The dollar has slipped against the euro despite encouraging US data on housing and jobs, while the yen slumped to new multi-year lows on speculation of new easing.
The euro on Thursday benefited from more positive remarks from regional leaders and solid results of a Spanish bond auction, analysts said.
"The euro rallied to 1.3376 as the European Central Bank and European Union president Herman Van Rompuy stirred hopes of seeing the euro-area return to growth in 2013, but optimism surrounding the single currency may fail to materialise as the debt crisis continues to drag on the real economy," said David Song of DailyFX.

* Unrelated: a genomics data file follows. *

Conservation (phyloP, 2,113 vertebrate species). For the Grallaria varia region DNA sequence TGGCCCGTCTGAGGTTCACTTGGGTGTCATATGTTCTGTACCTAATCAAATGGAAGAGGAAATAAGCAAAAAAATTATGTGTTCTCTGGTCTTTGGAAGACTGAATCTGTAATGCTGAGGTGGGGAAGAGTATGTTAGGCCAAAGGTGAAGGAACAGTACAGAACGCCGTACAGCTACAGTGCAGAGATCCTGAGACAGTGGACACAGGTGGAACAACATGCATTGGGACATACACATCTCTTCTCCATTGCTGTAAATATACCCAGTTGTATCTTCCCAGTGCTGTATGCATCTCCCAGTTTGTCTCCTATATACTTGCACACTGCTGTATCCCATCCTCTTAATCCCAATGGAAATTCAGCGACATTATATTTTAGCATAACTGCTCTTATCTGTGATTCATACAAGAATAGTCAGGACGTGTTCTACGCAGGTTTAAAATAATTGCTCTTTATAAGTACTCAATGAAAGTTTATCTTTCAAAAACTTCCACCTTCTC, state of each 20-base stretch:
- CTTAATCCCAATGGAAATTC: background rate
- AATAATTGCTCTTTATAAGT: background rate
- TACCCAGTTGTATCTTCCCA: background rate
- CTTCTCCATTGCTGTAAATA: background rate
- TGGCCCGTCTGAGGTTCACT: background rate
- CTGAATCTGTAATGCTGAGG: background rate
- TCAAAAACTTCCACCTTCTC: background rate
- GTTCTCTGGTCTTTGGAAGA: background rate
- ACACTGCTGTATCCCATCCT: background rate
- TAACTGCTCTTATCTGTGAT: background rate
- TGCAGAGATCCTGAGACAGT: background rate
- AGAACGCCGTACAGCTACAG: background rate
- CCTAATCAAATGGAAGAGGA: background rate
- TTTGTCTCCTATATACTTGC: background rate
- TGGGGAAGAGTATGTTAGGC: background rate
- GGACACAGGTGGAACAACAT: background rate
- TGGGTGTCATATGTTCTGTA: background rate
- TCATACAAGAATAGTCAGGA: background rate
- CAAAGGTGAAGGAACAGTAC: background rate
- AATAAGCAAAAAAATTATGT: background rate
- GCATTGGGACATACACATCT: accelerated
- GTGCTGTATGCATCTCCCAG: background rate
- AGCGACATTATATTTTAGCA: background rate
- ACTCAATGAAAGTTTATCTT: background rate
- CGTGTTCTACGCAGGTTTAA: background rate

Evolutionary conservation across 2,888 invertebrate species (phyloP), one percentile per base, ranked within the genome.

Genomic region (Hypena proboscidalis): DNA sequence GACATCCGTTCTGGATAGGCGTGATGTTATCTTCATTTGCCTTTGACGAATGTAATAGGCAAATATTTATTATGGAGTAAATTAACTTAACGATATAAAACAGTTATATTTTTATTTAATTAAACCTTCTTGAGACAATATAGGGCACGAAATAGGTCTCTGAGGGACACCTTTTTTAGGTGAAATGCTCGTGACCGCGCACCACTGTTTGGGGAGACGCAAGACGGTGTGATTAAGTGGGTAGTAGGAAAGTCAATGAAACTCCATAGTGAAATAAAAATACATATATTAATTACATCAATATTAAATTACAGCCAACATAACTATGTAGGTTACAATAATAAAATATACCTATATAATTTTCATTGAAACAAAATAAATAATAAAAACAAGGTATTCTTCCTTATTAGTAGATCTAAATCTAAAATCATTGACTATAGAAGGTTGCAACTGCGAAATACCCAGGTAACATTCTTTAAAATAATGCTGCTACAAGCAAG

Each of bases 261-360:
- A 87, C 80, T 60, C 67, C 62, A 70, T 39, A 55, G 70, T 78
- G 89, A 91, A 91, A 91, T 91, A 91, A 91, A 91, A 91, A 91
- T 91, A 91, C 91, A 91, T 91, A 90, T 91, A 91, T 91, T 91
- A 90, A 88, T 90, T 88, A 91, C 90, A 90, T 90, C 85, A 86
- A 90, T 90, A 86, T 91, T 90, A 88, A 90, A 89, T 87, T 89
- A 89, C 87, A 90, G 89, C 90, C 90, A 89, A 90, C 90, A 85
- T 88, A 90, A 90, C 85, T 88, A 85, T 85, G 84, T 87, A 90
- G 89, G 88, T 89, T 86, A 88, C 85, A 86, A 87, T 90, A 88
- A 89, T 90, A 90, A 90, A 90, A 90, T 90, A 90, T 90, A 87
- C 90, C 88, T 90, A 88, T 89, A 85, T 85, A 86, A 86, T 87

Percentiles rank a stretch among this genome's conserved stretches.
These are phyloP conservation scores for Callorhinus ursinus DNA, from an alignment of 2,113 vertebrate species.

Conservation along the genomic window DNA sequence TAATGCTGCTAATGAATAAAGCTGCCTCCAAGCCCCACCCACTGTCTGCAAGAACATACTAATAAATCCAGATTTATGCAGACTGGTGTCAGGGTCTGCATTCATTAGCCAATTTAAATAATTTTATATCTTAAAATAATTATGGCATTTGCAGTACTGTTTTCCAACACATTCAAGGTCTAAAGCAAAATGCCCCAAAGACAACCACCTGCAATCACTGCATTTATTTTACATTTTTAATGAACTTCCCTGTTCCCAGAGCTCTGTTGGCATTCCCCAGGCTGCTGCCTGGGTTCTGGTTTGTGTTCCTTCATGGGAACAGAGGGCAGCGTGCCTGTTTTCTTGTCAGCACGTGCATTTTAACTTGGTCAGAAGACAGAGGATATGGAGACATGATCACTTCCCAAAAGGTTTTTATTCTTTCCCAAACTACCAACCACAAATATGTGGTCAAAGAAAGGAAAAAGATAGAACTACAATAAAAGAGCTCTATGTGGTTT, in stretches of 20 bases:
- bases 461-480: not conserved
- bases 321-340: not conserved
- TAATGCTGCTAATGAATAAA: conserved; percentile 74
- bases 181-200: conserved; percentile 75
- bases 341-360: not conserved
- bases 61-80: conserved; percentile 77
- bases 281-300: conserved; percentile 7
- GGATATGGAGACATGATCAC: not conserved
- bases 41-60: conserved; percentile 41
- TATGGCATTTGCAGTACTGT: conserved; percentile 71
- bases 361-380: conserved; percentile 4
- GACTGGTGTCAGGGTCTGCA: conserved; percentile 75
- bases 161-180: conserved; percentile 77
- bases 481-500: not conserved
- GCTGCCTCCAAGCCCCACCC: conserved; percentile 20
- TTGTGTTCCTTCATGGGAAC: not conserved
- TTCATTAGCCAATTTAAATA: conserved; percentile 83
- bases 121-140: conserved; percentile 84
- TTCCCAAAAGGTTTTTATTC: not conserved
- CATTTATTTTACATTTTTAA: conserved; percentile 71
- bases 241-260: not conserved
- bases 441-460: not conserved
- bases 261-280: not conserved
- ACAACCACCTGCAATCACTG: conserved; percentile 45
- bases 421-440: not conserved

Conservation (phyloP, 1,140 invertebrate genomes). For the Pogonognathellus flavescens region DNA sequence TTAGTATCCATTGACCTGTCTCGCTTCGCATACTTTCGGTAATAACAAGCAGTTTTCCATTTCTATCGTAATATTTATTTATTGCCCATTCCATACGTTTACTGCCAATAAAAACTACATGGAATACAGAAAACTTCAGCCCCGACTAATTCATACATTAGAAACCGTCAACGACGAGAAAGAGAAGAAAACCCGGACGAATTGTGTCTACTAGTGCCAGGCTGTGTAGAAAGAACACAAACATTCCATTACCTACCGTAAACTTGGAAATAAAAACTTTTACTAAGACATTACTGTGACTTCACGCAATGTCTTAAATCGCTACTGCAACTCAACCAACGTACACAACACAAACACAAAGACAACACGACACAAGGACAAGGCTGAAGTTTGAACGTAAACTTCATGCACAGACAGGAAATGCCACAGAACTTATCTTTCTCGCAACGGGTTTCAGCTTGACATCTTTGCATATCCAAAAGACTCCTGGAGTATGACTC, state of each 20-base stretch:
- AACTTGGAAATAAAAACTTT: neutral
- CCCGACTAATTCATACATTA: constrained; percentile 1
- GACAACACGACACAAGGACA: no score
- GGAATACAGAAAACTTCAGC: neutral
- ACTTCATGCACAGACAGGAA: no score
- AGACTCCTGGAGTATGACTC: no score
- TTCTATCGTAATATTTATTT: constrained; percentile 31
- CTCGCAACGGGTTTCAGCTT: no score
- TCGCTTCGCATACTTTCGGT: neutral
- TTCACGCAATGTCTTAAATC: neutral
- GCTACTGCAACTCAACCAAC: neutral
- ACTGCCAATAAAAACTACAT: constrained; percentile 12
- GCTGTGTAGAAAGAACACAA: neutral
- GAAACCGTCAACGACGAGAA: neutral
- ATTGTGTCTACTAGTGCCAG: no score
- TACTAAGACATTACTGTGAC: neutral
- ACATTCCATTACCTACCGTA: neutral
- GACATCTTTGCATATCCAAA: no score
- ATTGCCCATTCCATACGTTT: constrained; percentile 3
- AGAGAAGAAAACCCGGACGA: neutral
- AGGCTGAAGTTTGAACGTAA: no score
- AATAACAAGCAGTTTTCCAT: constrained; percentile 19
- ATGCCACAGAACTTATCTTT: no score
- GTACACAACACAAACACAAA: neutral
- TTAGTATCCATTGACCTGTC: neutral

Also helping was strong investor enthusiasm at a $US4.5 billion ($A4.29 billion) Spanish bond auction, pushing the troubled government's borrowing costs lower.
At 2200 GMT (0900 AEDT Friday), the euro was at $US1.3375, compared with $US1.3286 late on Wednesday.
The dollar failed to get a boost from a strong fall in weekly jobless claims, a sign of the pace of layoffs, and a rebound in housing starts in December, showing sustained strength in the housing sector.
The yen meanwhile fell to a fresh 30-month low. The dollar topped the Y90 level briefly before slipping back to Y89.86, compared to Y88.37 a day earlier.
The euro rose to Y120.20, its best level since April 2011, up from Y117.42 on Wednesday.
David Gilmore of Foreign Exchange Analytics, said speculation was rising that the Bank of Japan could add to stimulus measures in its next policy meeting on January 21-22.
The British pound fell to $US1.5992 from $US1.6006, while the dollar gained to 0.9322 Swiss francs from 0.9309 francs.